If the facts show that the assignor of appellant acquired an equitable mortgage, all other questions raised by him become immaterial. The rule is clearly established that where one party advances money to another upon the faith of a verbal agreement by the latter to secure its payment by a mortgage upon certain lands and improvements, which is not executed, or which, if executed, is so defective or informal as to fall short of being a duly executed mortgage, equity will impress upon such land and improvements a lien in favor of the creditor who advances the money for the security in satisfaction of his debt. The lien attaches on the advancement of the money and for the same length of time as the debt, and waiver may not be implied from the act of the creditor in receiving a mortgage, which, by reason of fraud, inadvertence or mistake, is ineffective as a specific lien nor is the equitable mortgage merged in such instrument subsequently executed. The lien of the party who has advanced money under such circumstances is controlled by the same equitable principles as that of the vendor of real estate for unpaid purchase money, which is based solely upon the equitable doctrine that the vendee who has received the legal title without payment of the purchase money may not hold the estate free from the claim of the seller for its price. In one *562 case, a party receives the title to real property without paying for it, with or without an agreement that his vendor shall be secured in the payment of the purchase price by a lien upon it by way of mortgage or otherwise. In the other case, the party advances money under an agreement that its payment shall be secured by mortgage upon specific real estate, which agreement remains imperfect. The right of the vendor and the person advancing money upon such an agreement is essentially the same and, for identical reasons, each commends itself with equal force to the conscience of a court of equity.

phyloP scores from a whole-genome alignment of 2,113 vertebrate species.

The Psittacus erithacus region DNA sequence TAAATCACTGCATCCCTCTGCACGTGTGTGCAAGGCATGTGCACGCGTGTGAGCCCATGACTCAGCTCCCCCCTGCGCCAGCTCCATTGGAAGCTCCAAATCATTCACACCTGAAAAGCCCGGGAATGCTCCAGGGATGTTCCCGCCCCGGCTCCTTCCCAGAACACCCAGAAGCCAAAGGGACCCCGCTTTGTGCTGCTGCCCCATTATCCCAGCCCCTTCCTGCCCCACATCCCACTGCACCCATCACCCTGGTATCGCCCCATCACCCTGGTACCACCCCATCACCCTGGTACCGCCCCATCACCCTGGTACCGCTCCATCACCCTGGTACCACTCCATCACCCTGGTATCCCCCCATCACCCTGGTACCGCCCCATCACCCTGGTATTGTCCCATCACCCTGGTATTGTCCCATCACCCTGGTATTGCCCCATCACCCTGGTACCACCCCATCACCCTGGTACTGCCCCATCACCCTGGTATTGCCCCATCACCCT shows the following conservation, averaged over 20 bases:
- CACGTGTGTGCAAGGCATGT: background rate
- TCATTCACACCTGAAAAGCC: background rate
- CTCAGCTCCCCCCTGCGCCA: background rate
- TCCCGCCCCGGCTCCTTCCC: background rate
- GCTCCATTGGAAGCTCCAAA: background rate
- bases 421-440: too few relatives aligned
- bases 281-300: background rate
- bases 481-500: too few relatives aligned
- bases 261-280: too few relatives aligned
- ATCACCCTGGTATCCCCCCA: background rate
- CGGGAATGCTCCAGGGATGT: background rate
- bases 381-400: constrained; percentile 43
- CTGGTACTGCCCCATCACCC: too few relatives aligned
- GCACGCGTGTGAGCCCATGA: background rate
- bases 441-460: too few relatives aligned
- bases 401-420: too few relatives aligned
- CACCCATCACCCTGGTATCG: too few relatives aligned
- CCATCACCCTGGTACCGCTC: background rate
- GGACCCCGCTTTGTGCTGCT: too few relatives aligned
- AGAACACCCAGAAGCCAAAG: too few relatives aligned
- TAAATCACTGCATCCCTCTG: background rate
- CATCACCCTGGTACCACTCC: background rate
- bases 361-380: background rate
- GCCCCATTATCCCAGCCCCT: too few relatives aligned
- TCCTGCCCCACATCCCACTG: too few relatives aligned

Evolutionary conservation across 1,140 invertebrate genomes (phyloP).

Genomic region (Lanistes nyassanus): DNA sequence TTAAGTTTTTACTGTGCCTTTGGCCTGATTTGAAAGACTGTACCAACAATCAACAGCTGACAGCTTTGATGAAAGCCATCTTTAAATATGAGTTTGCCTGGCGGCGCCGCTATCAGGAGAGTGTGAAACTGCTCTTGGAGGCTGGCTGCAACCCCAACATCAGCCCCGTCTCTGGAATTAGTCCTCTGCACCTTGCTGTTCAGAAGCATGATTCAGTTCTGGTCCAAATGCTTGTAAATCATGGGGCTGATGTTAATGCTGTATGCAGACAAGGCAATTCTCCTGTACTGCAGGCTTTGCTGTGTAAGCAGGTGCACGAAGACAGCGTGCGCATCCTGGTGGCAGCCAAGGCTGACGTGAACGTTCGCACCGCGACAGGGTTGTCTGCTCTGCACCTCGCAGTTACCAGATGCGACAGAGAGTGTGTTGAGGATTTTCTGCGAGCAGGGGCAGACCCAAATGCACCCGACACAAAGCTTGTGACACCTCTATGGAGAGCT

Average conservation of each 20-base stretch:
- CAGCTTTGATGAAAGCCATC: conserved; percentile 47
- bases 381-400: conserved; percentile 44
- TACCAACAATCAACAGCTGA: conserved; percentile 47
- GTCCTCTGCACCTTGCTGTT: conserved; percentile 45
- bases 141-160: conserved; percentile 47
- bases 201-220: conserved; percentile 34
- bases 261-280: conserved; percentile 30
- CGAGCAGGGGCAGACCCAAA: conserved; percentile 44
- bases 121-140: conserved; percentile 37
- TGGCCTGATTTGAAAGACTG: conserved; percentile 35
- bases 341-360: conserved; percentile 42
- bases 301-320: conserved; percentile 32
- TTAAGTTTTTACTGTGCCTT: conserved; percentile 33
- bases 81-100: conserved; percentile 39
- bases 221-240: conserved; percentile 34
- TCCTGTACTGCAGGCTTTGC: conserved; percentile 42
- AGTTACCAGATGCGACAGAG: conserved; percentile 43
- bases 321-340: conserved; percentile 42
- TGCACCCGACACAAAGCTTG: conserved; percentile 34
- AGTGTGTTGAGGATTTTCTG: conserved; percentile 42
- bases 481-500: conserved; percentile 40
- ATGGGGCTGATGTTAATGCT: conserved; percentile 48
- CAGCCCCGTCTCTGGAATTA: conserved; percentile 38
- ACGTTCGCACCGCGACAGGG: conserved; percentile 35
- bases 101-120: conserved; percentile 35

The doctrine of equitable mortgages is not limited to written instruments intended as mortgages, which, by reason of some formal defect, are inoperative without the aid of a court, but extends also to a variety of parol transactions of that character. It is not necessary in all cases that such agreements as to lands should be in writing to avoid to application of the Statute of Frauds for two reasons: first, because when completed by one of the parties, they are no longer executory and, second, because the statute, by its own terms, does not affect the power which courts of equity have always exercised to enforce specific performance of such agreements. Osgood v. Osgood, 78 Mich. 290, 44 N.W. 325; Abbott v. Godfroy's Heirs, 1 Mich. 178; Whitney v. Foster, 117 Mich. 643, 76 N.W. 114; Grigaitis v. Gaidauskis, 214 Ill.App. 111; Foster Lumber Co. v. Harlan Co. Bank, 71 Kan. 158, 80 P. 49, 114 Am.St.Rep. 470, 6 Ann.Cas. 44; Smith v. Smith, 125 N.Y. 224; Cheff v. Haan, 269 Mich. 593, 257 N.W. 894.